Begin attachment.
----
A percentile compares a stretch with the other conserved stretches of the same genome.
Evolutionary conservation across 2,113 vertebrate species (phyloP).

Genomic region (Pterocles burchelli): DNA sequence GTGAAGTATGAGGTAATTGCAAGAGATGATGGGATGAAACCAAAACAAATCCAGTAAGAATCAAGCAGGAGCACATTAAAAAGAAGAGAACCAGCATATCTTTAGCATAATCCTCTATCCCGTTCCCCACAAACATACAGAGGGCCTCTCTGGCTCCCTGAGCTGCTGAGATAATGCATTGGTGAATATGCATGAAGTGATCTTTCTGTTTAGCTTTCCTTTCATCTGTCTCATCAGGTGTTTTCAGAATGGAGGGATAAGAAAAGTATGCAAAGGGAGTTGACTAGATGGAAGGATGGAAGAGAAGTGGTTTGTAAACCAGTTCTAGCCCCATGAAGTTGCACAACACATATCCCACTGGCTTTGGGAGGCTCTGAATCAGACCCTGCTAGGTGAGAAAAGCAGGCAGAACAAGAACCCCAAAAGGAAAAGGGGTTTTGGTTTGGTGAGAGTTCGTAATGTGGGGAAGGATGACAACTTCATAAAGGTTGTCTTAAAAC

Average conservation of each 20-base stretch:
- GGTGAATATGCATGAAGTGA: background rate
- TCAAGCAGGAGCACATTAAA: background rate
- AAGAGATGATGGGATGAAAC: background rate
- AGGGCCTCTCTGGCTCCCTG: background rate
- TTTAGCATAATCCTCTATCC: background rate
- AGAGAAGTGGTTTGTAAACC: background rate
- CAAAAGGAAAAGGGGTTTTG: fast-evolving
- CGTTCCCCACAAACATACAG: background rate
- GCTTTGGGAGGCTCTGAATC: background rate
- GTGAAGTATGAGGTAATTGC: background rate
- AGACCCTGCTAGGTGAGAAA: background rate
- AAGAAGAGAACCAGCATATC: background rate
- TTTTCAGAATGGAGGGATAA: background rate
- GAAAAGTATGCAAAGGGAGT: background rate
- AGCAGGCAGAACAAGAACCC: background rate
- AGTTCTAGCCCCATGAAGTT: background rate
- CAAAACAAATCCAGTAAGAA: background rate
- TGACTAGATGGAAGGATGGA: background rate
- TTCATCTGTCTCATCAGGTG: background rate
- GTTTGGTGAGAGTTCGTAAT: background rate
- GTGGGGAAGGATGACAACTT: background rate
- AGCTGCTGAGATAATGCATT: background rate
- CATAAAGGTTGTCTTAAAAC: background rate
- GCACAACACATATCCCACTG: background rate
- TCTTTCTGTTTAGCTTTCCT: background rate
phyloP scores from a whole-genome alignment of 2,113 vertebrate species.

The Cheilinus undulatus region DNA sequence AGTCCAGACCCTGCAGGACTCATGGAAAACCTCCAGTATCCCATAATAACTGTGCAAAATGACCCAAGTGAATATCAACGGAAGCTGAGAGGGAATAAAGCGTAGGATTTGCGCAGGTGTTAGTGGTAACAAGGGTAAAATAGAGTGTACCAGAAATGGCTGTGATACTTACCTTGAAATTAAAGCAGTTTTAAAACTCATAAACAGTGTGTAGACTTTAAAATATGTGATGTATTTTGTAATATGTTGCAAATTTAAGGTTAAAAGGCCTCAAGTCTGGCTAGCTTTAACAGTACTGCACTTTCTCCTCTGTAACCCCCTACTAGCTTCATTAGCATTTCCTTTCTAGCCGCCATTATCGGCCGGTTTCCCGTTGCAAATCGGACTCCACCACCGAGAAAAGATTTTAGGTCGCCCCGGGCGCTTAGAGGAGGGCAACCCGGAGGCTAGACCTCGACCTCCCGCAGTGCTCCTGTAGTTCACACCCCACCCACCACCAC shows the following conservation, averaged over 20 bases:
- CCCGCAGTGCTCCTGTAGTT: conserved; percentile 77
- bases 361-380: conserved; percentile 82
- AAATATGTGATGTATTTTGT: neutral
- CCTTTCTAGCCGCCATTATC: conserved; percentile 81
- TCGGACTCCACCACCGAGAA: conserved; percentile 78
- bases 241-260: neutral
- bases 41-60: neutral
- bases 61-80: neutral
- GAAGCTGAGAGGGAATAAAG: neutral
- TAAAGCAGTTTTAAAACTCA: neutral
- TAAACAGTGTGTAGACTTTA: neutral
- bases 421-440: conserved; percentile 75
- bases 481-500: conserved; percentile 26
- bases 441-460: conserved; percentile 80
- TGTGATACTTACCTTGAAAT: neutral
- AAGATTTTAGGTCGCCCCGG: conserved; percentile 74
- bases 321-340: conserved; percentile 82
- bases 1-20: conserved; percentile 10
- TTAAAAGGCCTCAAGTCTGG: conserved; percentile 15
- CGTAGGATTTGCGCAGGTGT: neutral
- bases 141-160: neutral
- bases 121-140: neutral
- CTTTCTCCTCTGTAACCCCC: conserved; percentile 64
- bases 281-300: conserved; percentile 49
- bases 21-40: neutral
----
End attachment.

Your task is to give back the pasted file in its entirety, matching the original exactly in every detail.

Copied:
A percentile compares a stretch with the other conserved stretches of the same genome.
Evolutionary conservation across 2,113 vertebrate species (phyloP).

Genomic region (Pterocles burchelli): DNA sequence GTGAAGTATGAGGTAATTGCAAGAGATGATGGGATGAAACCAAAACAAATCCAGTAAGAATCAAGCAGGAGCACATTAAAAAGAAGAGAACCAGCATATCTTTAGCATAATCCTCTATCCCGTTCCCCACAAACATACAGAGGGCCTCTCTGGCTCCCTGAGCTGCTGAGATAATGCATTGGTGAATATGCATGAAGTGATCTTTCTGTTTAGCTTTCCTTTCATCTGTCTCATCAGGTGTTTTCAGAATGGAGGGATAAGAAAAGTATGCAAAGGGAGTTGACTAGATGGAAGGATGGAAGAGAAGTGGTTTGTAAACCAGTTCTAGCCCCATGAAGTTGCACAACACATATCCCACTGGCTTTGGGAGGCTCTGAATCAGACCCTGCTAGGTGAGAAAAGCAGGCAGAACAAGAACCCCAAAAGGAAAAGGGGTTTTGGTTTGGTGAGAGTTCGTAATGTGGGGAAGGATGACAACTTCATAAAGGTTGTCTTAAAAC

Average conservation of each 20-base stretch:
- GGTGAATATGCATGAAGTGA: background rate
- TCAAGCAGGAGCACATTAAA: background rate
- AAGAGATGATGGGATGAAAC: background rate
- AGGGCCTCTCTGGCTCCCTG: background rate
- TTTAGCATAATCCTCTATCC: background rate
- AGAGAAGTGGTTTGTAAACC: background rate
- CAAAAGGAAAAGGGGTTTTG: fast-evolving
- CGTTCCCCACAAACATACAG: background rate
- GCTTTGGGAGGCTCTGAATC: background rate
- GTGAAGTATGAGGTAATTGC: background rate
- AGACCCTGCTAGGTGAGAAA: background rate
- AAGAAGAGAACCAGCATATC: background rate
- TTTTCAGAATGGAGGGATAA: background rate
- GAAAAGTATGCAAAGGGAGT: background rate
- AGCAGGCAGAACAAGAACCC: background rate
- AGTTCTAGCCCCATGAAGTT: background rate
- CAAAACAAATCCAGTAAGAA: background rate
- TGACTAGATGGAAGGATGGA: background rate
- TTCATCTGTCTCATCAGGTG: background rate
- GTTTGGTGAGAGTTCGTAAT: background rate
- GTGGGGAAGGATGACAACTT: background rate
- AGCTGCTGAGATAATGCATT: background rate
- CATAAAGGTTGTCTTAAAAC: background rate
- GCACAACACATATCCCACTG: background rate
- TCTTTCTGTTTAGCTTTCCT: background rate
phyloP scores from a whole-genome alignment of 2,113 vertebrate species.

The Cheilinus undulatus region DNA sequence AGTCCAGACCCTGCAGGACTCATGGAAAACCTCCAGTATCCCATAATAACTGTGCAAAATGACCCAAGTGAATATCAACGGAAGCTGAGAGGGAATAAAGCGTAGGATTTGCGCAGGTGTTAGTGGTAACAAGGGTAAAATAGAGTGTACCAGAAATGGCTGTGATACTTACCTTGAAATTAAAGCAGTTTTAAAACTCATAAACAGTGTGTAGACTTTAAAATATGTGATGTATTTTGTAATATGTTGCAAATTTAAGGTTAAAAGGCCTCAAGTCTGGCTAGCTTTAACAGTACTGCACTTTCTCCTCTGTAACCCCCTACTAGCTTCATTAGCATTTCCTTTCTAGCCGCCATTATCGGCCGGTTTCCCGTTGCAAATCGGACTCCACCACCGAGAAAAGATTTTAGGTCGCCCCGGGCGCTTAGAGGAGGGCAACCCGGAGGCTAGACCTCGACCTCCCGCAGTGCTCCTGTAGTTCACACCCCACCCACCACCAC shows the following conservation, averaged over 20 bases:
- CCCGCAGTGCTCCTGTAGTT: conserved; percentile 77
- bases 361-380: conserved; percentile 82
- AAATATGTGATGTATTTTGT: neutral
- CCTTTCTAGCCGCCATTATC: conserved; percentile 81
- TCGGACTCCACCACCGAGAA: conserved; percentile 78
- bases 241-260: neutral
- bases 41-60: neutral
- bases 61-80: neutral
- GAAGCTGAGAGGGAATAAAG: neutral
- TAAAGCAGTTTTAAAACTCA: neutral
- TAAACAGTGTGTAGACTTTA: neutral
- bases 421-440: conserved; percentile 75
- bases 481-500: conserved; percentile 26
- bases 441-460: conserved; percentile 80
- TGTGATACTTACCTTGAAAT: neutral
- AAGATTTTAGGTCGCCCCGG: conserved; percentile 74
- bases 321-340: conserved; percentile 82
- bases 1-20: conserved; percentile 10
- TTAAAAGGCCTCAAGTCTGG: conserved; percentile 15
- CGTAGGATTTGCGCAGGTGT: neutral
- bases 141-160: neutral
- bases 121-140: neutral
- CTTTCTCCTCTGTAACCCCC: conserved; percentile 64
- bases 281-300: conserved; percentile 49
- bases 21-40: neutral